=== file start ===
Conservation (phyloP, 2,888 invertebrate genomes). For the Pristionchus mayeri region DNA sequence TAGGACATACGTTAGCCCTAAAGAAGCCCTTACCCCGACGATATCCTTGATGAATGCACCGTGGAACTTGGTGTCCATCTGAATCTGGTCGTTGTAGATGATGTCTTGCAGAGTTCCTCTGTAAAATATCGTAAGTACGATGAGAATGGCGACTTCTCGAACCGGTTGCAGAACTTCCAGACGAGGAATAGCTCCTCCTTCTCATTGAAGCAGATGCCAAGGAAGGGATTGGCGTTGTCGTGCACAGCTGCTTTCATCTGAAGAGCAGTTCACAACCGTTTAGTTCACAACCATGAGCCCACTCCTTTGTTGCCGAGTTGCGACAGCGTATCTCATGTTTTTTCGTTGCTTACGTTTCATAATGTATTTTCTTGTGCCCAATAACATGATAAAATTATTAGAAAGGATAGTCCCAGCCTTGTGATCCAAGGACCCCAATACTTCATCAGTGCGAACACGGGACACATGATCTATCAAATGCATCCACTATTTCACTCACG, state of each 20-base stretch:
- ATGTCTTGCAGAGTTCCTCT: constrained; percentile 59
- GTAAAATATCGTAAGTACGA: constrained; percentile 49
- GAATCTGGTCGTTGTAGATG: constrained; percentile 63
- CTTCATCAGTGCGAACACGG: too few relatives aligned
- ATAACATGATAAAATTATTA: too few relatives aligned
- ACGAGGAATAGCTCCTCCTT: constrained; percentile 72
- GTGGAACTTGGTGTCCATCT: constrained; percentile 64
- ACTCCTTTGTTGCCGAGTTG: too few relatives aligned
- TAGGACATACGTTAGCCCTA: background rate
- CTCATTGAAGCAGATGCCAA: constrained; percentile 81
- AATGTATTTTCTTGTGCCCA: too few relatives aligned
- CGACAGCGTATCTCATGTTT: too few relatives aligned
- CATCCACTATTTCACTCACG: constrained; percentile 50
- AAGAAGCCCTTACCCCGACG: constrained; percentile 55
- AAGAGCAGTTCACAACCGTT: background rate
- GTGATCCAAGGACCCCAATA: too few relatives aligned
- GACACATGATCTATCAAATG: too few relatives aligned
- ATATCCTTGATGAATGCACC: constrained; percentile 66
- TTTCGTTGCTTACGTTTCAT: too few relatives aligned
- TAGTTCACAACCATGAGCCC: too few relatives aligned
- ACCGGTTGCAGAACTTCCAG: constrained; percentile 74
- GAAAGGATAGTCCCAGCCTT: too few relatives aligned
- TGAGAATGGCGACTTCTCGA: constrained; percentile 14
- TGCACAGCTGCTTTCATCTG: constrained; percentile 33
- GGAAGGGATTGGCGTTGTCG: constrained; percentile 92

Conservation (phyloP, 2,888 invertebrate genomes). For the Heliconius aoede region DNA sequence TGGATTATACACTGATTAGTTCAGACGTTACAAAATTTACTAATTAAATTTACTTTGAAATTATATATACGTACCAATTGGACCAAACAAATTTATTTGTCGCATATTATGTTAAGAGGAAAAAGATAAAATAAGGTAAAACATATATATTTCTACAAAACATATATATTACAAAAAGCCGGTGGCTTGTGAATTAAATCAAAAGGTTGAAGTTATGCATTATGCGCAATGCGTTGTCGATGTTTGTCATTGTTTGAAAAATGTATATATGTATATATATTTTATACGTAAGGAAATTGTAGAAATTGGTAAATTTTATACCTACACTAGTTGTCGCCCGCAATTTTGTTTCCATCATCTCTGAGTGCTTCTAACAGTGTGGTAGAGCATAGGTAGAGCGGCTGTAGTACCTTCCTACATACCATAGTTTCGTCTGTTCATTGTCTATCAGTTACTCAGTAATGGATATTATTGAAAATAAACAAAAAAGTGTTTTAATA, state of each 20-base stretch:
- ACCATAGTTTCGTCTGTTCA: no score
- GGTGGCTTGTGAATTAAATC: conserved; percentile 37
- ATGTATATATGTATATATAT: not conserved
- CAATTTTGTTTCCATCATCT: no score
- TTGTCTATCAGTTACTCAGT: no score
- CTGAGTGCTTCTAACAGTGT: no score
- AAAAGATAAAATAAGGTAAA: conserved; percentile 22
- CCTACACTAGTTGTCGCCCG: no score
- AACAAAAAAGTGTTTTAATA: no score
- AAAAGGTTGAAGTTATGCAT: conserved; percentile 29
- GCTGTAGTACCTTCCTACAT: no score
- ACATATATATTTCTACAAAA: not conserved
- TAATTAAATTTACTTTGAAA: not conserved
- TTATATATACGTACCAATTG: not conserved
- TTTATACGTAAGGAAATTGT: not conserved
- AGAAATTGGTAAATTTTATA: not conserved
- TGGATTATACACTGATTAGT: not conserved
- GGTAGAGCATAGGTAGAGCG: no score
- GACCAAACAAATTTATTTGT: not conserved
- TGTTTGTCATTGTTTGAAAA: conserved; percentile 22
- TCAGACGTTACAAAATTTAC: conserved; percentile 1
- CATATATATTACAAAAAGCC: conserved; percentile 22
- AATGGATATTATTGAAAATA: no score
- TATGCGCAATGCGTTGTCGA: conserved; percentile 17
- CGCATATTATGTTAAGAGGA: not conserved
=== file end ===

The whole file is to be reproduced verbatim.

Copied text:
Conservation (phyloP, 2,888 invertebrate genomes). For the Pristionchus mayeri region DNA sequence TAGGACATACGTTAGCCCTAAAGAAGCCCTTACCCCGACGATATCCTTGATGAATGCACCGTGGAACTTGGTGTCCATCTGAATCTGGTCGTTGTAGATGATGTCTTGCAGAGTTCCTCTGTAAAATATCGTAAGTACGATGAGAATGGCGACTTCTCGAACCGGTTGCAGAACTTCCAGACGAGGAATAGCTCCTCCTTCTCATTGAAGCAGATGCCAAGGAAGGGATTGGCGTTGTCGTGCACAGCTGCTTTCATCTGAAGAGCAGTTCACAACCGTTTAGTTCACAACCATGAGCCCACTCCTTTGTTGCCGAGTTGCGACAGCGTATCTCATGTTTTTTCGTTGCTTACGTTTCATAATGTATTTTCTTGTGCCCAATAACATGATAAAATTATTAGAAAGGATAGTCCCAGCCTTGTGATCCAAGGACCCCAATACTTCATCAGTGCGAACACGGGACACATGATCTATCAAATGCATCCACTATTTCACTCACG, state of each 20-base stretch:
- ATGTCTTGCAGAGTTCCTCT: constrained; percentile 59
- GTAAAATATCGTAAGTACGA: constrained; percentile 49
- GAATCTGGTCGTTGTAGATG: constrained; percentile 63
- CTTCATCAGTGCGAACACGG: too few relatives aligned
- ATAACATGATAAAATTATTA: too few relatives aligned
- ACGAGGAATAGCTCCTCCTT: constrained; percentile 72
- GTGGAACTTGGTGTCCATCT: constrained; percentile 64
- ACTCCTTTGTTGCCGAGTTG: too few relatives aligned
- TAGGACATACGTTAGCCCTA: background rate
- CTCATTGAAGCAGATGCCAA: constrained; percentile 81
- AATGTATTTTCTTGTGCCCA: too few relatives aligned
- CGACAGCGTATCTCATGTTT: too few relatives aligned
- CATCCACTATTTCACTCACG: constrained; percentile 50
- AAGAAGCCCTTACCCCGACG: constrained; percentile 55
- AAGAGCAGTTCACAACCGTT: background rate
- GTGATCCAAGGACCCCAATA: too few relatives aligned
- GACACATGATCTATCAAATG: too few relatives aligned
- ATATCCTTGATGAATGCACC: constrained; percentile 66
- TTTCGTTGCTTACGTTTCAT: too few relatives aligned
- TAGTTCACAACCATGAGCCC: too few relatives aligned
- ACCGGTTGCAGAACTTCCAG: constrained; percentile 74
- GAAAGGATAGTCCCAGCCTT: too few relatives aligned
- TGAGAATGGCGACTTCTCGA: constrained; percentile 14
- TGCACAGCTGCTTTCATCTG: constrained; percentile 33
- GGAAGGGATTGGCGTTGTCG: constrained; percentile 92

Conservation (phyloP, 2,888 invertebrate genomes). For the Heliconius aoede region DNA sequence TGGATTATACACTGATTAGTTCAGACGTTACAAAATTTACTAATTAAATTTACTTTGAAATTATATATACGTACCAATTGGACCAAACAAATTTATTTGTCGCATATTATGTTAAGAGGAAAAAGATAAAATAAGGTAAAACATATATATTTCTACAAAACATATATATTACAAAAAGCCGGTGGCTTGTGAATTAAATCAAAAGGTTGAAGTTATGCATTATGCGCAATGCGTTGTCGATGTTTGTCATTGTTTGAAAAATGTATATATGTATATATATTTTATACGTAAGGAAATTGTAGAAATTGGTAAATTTTATACCTACACTAGTTGTCGCCCGCAATTTTGTTTCCATCATCTCTGAGTGCTTCTAACAGTGTGGTAGAGCATAGGTAGAGCGGCTGTAGTACCTTCCTACATACCATAGTTTCGTCTGTTCATTGTCTATCAGTTACTCAGTAATGGATATTATTGAAAATAAACAAAAAAGTGTTTTAATA, state of each 20-base stretch:
- ACCATAGTTTCGTCTGTTCA: no score
- GGTGGCTTGTGAATTAAATC: conserved; percentile 37
- ATGTATATATGTATATATAT: not conserved
- CAATTTTGTTTCCATCATCT: no score
- TTGTCTATCAGTTACTCAGT: no score
- CTGAGTGCTTCTAACAGTGT: no score
- AAAAGATAAAATAAGGTAAA: conserved; percentile 22
- CCTACACTAGTTGTCGCCCG: no score
- AACAAAAAAGTGTTTTAATA: no score
- AAAAGGTTGAAGTTATGCAT: conserved; percentile 29
- GCTGTAGTACCTTCCTACAT: no score
- ACATATATATTTCTACAAAA: not conserved
- TAATTAAATTTACTTTGAAA: not conserved
- TTATATATACGTACCAATTG: not conserved
- TTTATACGTAAGGAAATTGT: not conserved
- AGAAATTGGTAAATTTTATA: not conserved
- TGGATTATACACTGATTAGT: not conserved
- GGTAGAGCATAGGTAGAGCG: no score
- GACCAAACAAATTTATTTGT: not conserved
- TGTTTGTCATTGTTTGAAAA: conserved; percentile 22
- TCAGACGTTACAAAATTTAC: conserved; percentile 1
- CATATATATTACAAAAAGCC: conserved; percentile 22
- AATGGATATTATTGAAAATA: no score
- TATGCGCAATGCGTTGTCGA: conserved; percentile 17
- CGCATATTATGTTAAGAGGA: not conserved